I will post a more lengthly impression of the new Ricoh GR Digital III soon, but I thought it wouldn’t harm to write down some first impressions of this camera. I always thought that my Ricoh GX200 felt like a quality camera, well to be honest it still is, but the GRD is certainly a step beyond that. The camera has a lovely, quality feel with a nice non-slippery finish as a result of the magnesium body. The camera has the typical Ricoh handgrip and all buttons are logically placed, almost logical in fact, but more about that later.
I have never had any other Ricoh GR Digital camera although I have certainly considered it. Eventually I chose the Ricoh GX100 in 2007, because of the stepped zoom lens. Making it slightly more versatile. I still think I should have followed my heart and should have picked up the GR Digital I though. So remember this! Even though many consider reviews by professional reviewers the bench mark for the scientific proof of the quality of a camera, I have learned to be completely in rational with regard to deciding cameras. In the end you are going to take the pictures with it and you will use and push the camera beyond the brick walls and color charts at different ISO’s. Real world is totally different in my opinion.
I still have the original GR camera though, the Ricoh GR1 which became a true cult camera, in particular in Japan. The most distinctive features of the GR series are the lightweight magnesium body, a high class 28mm lens and easy to use handling. And to me, the Ricoh GR Digital III forms no exception.
From the outside the camera hardly differs from the other GR Digitals. It is only a bit larger to host the slightly larger sensor. And on the rear you will notice the larger 3″ LCD screen with 920,000 dots. Also this third generation GR Digital has no optical viewfinder. Now some say that we should live with that. A fact of life for small compact cameras, but I much rather prefer a smaller LCD screen and a little increase in camera body height to accommodate a nice bright viewfinder. But I guess I am old school. Therefore I requested Ricoh to supply the camera with an optical viewfinder. I asked for the GV-1 viewfinder which is quite large and not only has the frame lines for 28mm, but also for 21mm to match the view with the GW-2 21mm Wide Conversion Lens. Probably due to huge demand in Japan Ricoh doesn’t have the wide conversion lens in stock now, but I hope I will get before I finished testing this camera.
While mentioning the supply difficulties of the GW-2 I should mention too that Ricoh was completely surprised by the pre-sales in Japan. These were much larger than anticipated and was part too of the reason to offset the sale date basically everywhere else. The camera is now on sale pretty much anywhere, although I haven’t seen this camera available in the Netherlands, where I live, yet (mid September).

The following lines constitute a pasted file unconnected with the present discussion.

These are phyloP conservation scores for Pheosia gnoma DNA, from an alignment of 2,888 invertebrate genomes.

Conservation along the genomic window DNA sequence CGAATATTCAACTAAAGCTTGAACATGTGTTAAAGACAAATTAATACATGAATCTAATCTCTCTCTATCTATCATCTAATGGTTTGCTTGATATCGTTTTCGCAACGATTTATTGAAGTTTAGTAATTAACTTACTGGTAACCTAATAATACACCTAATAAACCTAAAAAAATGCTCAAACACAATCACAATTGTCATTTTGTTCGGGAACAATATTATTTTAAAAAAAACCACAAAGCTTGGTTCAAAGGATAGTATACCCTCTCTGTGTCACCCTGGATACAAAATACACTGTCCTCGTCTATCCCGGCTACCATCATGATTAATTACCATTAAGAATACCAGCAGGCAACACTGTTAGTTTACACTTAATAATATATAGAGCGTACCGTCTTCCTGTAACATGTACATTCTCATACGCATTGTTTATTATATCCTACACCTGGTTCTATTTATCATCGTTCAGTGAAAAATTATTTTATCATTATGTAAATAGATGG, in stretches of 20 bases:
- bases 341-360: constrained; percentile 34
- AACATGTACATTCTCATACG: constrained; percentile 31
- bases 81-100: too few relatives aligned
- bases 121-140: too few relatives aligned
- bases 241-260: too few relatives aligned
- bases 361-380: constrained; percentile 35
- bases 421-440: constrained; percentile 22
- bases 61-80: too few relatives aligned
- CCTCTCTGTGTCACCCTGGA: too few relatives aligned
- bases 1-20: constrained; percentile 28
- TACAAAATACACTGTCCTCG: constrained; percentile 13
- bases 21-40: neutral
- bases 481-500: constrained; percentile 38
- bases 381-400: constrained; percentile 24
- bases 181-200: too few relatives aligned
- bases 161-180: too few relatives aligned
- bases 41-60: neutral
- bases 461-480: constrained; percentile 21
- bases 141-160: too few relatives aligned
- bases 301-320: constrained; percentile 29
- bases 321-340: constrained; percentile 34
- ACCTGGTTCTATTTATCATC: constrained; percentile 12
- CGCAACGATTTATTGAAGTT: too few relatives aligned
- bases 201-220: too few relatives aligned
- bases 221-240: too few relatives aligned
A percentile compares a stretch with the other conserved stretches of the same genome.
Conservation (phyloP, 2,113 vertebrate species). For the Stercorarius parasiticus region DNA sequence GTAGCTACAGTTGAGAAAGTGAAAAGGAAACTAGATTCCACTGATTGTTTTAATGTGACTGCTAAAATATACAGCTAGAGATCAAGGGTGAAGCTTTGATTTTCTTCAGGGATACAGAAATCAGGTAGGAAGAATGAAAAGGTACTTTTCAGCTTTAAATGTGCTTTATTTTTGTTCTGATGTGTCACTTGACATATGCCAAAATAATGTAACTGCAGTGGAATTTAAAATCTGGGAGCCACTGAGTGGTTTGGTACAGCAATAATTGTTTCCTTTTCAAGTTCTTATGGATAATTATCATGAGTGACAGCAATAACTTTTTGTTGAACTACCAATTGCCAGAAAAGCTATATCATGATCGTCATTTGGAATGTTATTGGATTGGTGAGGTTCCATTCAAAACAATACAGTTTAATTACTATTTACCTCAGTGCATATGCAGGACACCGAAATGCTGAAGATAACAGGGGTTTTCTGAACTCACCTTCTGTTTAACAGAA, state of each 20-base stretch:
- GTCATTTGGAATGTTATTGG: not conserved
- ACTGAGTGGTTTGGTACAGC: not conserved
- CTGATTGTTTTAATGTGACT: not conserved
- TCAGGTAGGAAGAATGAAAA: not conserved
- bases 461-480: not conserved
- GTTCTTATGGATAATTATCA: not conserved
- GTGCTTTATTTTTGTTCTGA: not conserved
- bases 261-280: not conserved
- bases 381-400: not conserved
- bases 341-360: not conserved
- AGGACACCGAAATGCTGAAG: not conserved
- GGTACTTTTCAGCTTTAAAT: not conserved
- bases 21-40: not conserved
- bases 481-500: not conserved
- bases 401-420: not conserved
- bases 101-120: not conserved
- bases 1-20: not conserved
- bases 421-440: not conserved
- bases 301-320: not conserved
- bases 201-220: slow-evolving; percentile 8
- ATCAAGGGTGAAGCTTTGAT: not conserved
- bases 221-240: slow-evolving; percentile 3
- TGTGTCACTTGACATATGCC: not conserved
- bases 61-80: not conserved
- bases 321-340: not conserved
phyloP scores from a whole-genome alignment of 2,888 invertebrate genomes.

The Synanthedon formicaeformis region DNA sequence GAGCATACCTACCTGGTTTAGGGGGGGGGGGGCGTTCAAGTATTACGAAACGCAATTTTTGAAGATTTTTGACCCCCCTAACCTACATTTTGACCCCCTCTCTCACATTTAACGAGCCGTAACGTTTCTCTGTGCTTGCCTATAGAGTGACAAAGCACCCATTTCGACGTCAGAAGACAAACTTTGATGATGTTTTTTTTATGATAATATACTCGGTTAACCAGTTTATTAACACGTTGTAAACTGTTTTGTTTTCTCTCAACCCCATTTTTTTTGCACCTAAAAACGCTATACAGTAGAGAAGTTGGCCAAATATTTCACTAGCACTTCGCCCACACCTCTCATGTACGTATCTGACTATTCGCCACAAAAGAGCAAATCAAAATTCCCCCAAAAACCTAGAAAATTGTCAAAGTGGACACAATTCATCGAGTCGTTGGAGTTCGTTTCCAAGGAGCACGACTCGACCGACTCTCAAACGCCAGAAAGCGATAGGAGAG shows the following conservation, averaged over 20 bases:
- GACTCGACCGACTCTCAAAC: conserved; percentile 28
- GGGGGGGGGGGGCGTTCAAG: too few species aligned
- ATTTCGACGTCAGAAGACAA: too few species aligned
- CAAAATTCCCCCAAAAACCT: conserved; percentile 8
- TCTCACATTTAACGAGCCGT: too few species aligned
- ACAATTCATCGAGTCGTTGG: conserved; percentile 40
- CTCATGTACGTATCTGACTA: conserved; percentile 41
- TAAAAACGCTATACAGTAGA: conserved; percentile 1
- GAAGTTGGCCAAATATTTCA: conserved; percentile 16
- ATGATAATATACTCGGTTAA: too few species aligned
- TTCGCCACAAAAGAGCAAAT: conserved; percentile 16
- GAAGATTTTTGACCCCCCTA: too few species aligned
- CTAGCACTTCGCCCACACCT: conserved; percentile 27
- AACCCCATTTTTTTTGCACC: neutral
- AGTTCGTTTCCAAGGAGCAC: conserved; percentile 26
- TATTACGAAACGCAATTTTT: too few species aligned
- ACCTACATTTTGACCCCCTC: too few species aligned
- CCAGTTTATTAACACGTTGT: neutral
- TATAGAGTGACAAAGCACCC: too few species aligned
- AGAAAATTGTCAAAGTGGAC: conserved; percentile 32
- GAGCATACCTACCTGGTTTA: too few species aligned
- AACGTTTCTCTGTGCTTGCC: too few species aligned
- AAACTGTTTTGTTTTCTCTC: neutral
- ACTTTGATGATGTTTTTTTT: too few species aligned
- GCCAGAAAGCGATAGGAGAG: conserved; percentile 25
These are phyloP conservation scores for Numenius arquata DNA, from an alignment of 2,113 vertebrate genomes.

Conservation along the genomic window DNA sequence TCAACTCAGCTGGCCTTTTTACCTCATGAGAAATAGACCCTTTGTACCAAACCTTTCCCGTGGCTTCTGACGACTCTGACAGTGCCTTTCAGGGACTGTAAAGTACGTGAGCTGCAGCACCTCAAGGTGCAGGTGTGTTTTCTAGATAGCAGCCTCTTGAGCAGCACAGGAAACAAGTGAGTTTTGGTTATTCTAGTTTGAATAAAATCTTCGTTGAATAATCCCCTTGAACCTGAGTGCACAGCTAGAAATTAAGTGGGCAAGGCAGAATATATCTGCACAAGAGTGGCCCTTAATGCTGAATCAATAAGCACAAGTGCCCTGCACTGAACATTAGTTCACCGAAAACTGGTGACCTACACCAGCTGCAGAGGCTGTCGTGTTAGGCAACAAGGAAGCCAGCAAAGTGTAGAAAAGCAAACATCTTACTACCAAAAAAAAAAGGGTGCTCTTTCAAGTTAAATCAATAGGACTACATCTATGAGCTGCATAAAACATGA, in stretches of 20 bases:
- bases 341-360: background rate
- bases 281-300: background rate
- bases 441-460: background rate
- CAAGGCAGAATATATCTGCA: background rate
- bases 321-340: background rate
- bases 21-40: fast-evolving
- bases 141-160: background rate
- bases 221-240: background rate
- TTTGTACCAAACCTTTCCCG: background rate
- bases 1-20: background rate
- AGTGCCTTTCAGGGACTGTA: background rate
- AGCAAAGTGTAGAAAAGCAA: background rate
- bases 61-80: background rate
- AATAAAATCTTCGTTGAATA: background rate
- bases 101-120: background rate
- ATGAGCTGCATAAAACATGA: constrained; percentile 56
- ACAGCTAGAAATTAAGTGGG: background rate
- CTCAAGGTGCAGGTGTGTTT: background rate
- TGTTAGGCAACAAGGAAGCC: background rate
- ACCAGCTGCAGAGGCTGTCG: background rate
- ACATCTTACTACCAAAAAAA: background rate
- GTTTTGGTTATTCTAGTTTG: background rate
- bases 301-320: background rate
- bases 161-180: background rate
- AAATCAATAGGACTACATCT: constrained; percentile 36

Like Panasonic with the LX3 and Canon with the new G11 Ricoh was able to get a new sensor that has less pixels than the previous version. In combination with the better in-camera image engine and the fast lens, this will improve the low light capabilities and high ISO performance. This is an important change in the market of serious compacts and I hope it will be followed by others. But what makes this camera unlike any other compact camera is the new 28mm lens with a maximum opening of f/1.9. It used to be f/2.4 (thank you Fabian)! An outstanding technical achievement in my opinion.
So, before this short impression ends up being a longer impression I will sum up some of my likes and dislikes with the new Ricoh GR Digital III.
Overall speaking I really like this camera. The feel and the handling makes it very special. In combination with the large and bright GV-1 viewfinder it is a joy to use. I can fully understand why the pre-sales where so high in Japan. Using this camera reminds me picking up the GR1 for the first time when I got it to replace my SLR. For me it still is a cult camera with all the subjective feelings that contribute for me to that status.
The best of all is the new lens. Such a fast lens is a bonus for low light and with the better high ISO performance I have had no problems using this camera at higher ISO’s, even up to ISO 1600. That is something I never did with the GX200, because of all the noise and banding.
There is no perfection in my opinion and also the GRDIII reminds me of that. Quality comes at a price and Amazon prices the GRDIII for $699. That sure is a lot of money in my opinion, but it is a cult camera with superb built quality, top materials, and a stellar lens. While some love the new 3″ LCD screen, because they only photograph with the LCD screen. It is just too large for me. To get such a large sensor in the body they had to move the buttons further to the right rear section of the camera. Although they glad fully didn’t change the button lay-out I regularly hit the display and macro button with my right thumb. Something that never happens to me with the GX200.
I leave it for here and will continue evaluating this camera for some time. I hope to post my final impressions of this camera by the end of this month. Interested to read more about this camera? You might want to check out the Ricoh site.
All photographs by Wouter Brandsma